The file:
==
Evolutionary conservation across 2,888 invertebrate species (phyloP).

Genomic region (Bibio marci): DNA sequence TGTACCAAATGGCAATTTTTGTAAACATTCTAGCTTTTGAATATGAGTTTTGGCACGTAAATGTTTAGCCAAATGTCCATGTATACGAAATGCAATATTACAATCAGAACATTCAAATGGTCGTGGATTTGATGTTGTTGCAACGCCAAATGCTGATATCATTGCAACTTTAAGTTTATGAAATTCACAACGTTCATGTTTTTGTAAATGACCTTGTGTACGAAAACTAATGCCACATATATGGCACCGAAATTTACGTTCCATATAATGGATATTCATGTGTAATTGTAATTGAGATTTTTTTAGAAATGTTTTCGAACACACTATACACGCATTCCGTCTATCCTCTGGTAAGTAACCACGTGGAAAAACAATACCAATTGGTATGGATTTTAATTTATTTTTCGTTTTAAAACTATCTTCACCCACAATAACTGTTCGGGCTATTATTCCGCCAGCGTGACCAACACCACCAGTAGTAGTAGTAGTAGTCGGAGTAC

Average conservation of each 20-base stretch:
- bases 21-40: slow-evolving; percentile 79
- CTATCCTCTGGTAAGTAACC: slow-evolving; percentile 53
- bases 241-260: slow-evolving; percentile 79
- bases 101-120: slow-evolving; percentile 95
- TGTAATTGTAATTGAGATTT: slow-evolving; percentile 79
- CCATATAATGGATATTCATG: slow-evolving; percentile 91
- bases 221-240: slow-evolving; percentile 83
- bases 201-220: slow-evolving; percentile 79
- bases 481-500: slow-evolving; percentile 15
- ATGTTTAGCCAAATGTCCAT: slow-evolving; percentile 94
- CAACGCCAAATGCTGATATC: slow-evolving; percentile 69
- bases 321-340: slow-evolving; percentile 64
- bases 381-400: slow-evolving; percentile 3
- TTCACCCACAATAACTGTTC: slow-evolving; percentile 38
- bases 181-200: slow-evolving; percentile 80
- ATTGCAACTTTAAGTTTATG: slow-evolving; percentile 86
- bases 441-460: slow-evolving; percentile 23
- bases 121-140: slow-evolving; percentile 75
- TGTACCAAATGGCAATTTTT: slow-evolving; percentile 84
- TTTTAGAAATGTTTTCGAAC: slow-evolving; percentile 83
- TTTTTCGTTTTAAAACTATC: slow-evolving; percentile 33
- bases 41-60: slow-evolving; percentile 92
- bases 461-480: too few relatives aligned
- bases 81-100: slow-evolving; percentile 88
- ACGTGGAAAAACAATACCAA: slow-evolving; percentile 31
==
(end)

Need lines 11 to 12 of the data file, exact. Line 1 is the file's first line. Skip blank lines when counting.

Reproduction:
- bases 201-220: slow-evolving; percentile 79
- bases 481-500: slow-evolving; percentile 15